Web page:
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Follicular conjunctivitis - External and Internal Eye
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Follicular conjunctivitis - External and Internal Eye

Contributors: Brandon D. Ayres MD, Christopher Rapuano MD, Harvey A. Brown MD, Sunir J. Garg MD, Lauren Patty Daskivich MD, MSHS
Other Resources UpToDate PubMed


Most forms of follicular conjunctivitis are a local host response to an exogenous substance or agent producing prominent subconjunctival lymphoid follicles. Viruses, chlamydia, and bacteria can produce the problem. Careful history, clinical examination, and simple lab tests are required to ferret out specific causes. Symptoms and signs depend on the causative agent but may include watery discharge, conjunctival hyperemia, sandy/gravely feeling, blurry vision, and photophobia. There are both acute and chronic forms of follicular conjunctivitis with the latter defined as those cases of follicular conjunctivitis that persist for more than 16 days. In the acute form, presentation is often unilateral followed within a week by involvement of the second eye. Frequently in the acute form, preauricular lymphadenopathy on the affected side is present.

Note that conjunctival follicles do not occur in neonates, yet they are susceptible to many of the same diseases that cause them in adults.


H10.019 – Acute follicular conjunctivitis, unspecified eye
H10.439 – Chronic follicular conjunctivitis, unspecified eye

86402005 – Follicular conjunctivitis

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Differential Diagnosis & Pitfalls

Causes for the acute form of follicular conjunctivitis include:
  • Pharyngoconjunctival fever
  • Epidemic keratoconjunctivitis
  • Herpes simplex virus conjunctivitis
  • Herpes simplex virus blepharitis
  • Newcastle disease
  • Viral conjunctivitis
  • Inclusion conjunctivitis
  • Other zoonoses
  • Acute hemorrhagic conjunctivitis
  • Rubella
Causes for the chronic form of follicular conjunctivitis include:
  • Trachoma, Inclusion conjunctivitis, and other chlamydial infections
  • Toxic follicular conjunctivitis
  • Molluscum contagiosum
  • Drug-induced conjunctivitis
  • Ocular cosmetics
  • Bacteria (Moraxella lacunata and others)
  • Chronic follicular keratoconjunctivitis of Thygeson
  • Oculoglandular syndrome of Parinaud (eg, from Cat-scratch disease or Tularemia)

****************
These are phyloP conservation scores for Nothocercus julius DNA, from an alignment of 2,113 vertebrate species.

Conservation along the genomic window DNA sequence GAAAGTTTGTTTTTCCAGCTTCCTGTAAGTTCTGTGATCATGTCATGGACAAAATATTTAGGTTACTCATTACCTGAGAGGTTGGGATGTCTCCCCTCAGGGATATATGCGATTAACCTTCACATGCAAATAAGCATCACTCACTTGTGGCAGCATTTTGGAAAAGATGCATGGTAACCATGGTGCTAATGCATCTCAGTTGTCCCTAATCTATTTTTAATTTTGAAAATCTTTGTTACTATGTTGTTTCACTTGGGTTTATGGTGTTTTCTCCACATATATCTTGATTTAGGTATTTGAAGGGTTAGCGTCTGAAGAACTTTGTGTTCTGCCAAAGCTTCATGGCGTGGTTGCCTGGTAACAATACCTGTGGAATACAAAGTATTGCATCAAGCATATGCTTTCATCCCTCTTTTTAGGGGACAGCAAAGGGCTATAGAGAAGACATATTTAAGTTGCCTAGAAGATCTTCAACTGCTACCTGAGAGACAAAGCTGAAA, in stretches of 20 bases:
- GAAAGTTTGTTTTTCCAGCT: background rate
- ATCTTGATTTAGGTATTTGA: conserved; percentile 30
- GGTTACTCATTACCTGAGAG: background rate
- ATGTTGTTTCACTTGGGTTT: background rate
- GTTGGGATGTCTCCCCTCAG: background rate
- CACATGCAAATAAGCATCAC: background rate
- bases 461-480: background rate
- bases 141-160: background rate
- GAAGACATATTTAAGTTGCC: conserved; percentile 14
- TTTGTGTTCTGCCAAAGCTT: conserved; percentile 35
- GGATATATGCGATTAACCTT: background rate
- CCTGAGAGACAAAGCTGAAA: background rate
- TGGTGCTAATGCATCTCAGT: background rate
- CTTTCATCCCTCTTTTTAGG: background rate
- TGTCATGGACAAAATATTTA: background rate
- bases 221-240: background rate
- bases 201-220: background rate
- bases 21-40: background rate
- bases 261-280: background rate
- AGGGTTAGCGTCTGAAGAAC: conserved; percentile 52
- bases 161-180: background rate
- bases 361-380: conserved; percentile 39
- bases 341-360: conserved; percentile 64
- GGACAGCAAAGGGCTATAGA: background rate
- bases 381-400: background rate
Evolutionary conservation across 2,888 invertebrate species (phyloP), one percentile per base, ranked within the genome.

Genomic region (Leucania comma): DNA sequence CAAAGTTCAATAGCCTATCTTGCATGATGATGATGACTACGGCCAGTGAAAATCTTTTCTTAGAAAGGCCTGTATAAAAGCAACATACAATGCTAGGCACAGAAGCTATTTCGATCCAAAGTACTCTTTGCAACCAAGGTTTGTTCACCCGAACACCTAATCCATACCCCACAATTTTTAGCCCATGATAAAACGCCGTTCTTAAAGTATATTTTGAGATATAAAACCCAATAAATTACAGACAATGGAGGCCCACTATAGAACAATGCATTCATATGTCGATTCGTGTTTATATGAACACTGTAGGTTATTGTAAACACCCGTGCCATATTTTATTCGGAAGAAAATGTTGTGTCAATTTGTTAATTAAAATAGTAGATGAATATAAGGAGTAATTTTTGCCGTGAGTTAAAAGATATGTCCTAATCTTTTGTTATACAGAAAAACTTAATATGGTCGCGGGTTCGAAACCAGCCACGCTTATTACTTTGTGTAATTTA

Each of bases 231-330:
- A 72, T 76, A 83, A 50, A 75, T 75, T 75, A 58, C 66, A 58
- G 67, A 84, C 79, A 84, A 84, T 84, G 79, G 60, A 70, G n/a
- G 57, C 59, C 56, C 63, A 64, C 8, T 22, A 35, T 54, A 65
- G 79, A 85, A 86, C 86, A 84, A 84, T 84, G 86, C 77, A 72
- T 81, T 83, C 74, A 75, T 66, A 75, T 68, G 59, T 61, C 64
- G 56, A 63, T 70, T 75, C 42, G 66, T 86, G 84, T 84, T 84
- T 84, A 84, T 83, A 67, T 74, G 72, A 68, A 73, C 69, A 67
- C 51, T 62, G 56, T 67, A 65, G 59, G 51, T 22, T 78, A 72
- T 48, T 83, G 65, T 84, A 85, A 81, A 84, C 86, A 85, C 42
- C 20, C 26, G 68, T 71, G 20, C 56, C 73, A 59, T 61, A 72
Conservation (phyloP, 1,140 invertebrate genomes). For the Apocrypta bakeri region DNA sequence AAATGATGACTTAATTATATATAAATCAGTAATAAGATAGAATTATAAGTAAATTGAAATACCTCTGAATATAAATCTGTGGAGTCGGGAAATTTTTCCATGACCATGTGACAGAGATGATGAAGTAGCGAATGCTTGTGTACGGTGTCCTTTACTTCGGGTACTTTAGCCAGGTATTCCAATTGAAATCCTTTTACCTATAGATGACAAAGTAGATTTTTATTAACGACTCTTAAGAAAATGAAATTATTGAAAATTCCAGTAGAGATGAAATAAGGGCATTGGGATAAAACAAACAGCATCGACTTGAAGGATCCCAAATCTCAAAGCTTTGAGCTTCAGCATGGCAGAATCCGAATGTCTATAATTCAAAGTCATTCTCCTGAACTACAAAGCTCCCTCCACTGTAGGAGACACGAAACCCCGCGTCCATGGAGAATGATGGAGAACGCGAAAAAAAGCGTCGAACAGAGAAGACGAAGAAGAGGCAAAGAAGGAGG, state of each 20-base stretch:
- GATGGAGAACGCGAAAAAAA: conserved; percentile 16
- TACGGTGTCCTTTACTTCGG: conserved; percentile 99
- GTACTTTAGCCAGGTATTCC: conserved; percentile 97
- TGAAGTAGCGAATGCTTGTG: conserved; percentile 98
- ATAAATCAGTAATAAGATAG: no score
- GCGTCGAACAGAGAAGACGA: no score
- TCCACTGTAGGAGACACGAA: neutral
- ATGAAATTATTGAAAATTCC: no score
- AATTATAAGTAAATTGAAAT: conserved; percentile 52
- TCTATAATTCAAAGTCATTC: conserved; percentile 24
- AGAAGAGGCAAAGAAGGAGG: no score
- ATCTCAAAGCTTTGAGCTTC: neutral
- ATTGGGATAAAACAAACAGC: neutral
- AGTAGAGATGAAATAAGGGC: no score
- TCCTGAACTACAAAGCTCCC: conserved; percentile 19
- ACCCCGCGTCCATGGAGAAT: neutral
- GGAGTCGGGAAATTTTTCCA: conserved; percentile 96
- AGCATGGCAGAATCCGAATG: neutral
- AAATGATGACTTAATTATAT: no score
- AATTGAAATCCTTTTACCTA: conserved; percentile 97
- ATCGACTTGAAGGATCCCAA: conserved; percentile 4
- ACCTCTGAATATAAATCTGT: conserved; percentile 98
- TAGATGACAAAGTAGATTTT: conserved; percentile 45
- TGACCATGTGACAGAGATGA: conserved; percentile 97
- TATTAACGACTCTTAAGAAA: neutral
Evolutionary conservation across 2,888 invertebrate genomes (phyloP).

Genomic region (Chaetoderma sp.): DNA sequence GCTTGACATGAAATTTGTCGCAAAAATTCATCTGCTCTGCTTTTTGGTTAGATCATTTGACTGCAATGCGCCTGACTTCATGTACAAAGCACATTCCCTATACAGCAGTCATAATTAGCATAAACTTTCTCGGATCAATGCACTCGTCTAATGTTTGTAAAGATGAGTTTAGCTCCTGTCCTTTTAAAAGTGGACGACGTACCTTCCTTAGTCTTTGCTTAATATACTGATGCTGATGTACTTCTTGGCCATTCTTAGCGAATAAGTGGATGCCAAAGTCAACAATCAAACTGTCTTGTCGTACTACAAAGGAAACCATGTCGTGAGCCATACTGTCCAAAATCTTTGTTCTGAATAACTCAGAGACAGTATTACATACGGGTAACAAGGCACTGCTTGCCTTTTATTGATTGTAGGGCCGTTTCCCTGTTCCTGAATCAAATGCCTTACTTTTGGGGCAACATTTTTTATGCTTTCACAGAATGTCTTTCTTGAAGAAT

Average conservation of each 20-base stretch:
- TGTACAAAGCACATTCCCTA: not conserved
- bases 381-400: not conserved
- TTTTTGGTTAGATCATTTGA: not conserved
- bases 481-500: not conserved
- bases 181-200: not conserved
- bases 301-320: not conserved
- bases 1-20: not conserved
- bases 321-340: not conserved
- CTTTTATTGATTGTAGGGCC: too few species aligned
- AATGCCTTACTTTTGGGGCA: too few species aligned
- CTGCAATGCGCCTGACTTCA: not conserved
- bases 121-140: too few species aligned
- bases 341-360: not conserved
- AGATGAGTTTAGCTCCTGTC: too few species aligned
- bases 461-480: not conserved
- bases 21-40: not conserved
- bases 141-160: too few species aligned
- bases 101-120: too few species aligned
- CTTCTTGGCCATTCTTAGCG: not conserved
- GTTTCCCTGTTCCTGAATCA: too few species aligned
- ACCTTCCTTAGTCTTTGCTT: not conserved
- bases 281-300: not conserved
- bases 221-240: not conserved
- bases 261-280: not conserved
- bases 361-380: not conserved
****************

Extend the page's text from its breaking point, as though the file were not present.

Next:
• Rosacea blepharoconjunctivitis
  • Lyme keratitis
Because the causes for follicular conjunctivitis cross so many disease entities, it is imperative to obtain an excellent history, do a careful physical exam, and employ appropriate lab testing.

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Drug Reaction Data

Below is a list of drugs with literature evidence indicating an adverse association with this diagnosis. The list is continually updated through ongoing research and new medication approvals. Click on Citations to sort by number of citations or click on Medication to sort the medications alphabetically.

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Last Updated:07/31/2014
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Patient Information for Follicular conjunctivitis - External and Internal Eye
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Follicular conjunctivitis - External and Internal Eye
A medical illustration showing key findings of Follicular conjunctivitis (Acute) : Blurred vision, Photophobia, Gritty eyes, Palpebral conjunctival injection, Preauricular lymphadenopathy, Unilateral distribution, Conjunctival injection, Eye discharge
Clinical image of Follicular conjunctivitis - imageId=2897559. Click to open in gallery.  caption: 'Gray-white lymphoid follicles and surrounding dilated blood vessels on the tarsal conjunctiva, secondary to <i>Chlamydia</i> infection.'
Gray-white lymphoid follicles and surrounding dilated blood vessels on the tarsal conjunctiva, secondary to Chlamydia infection.
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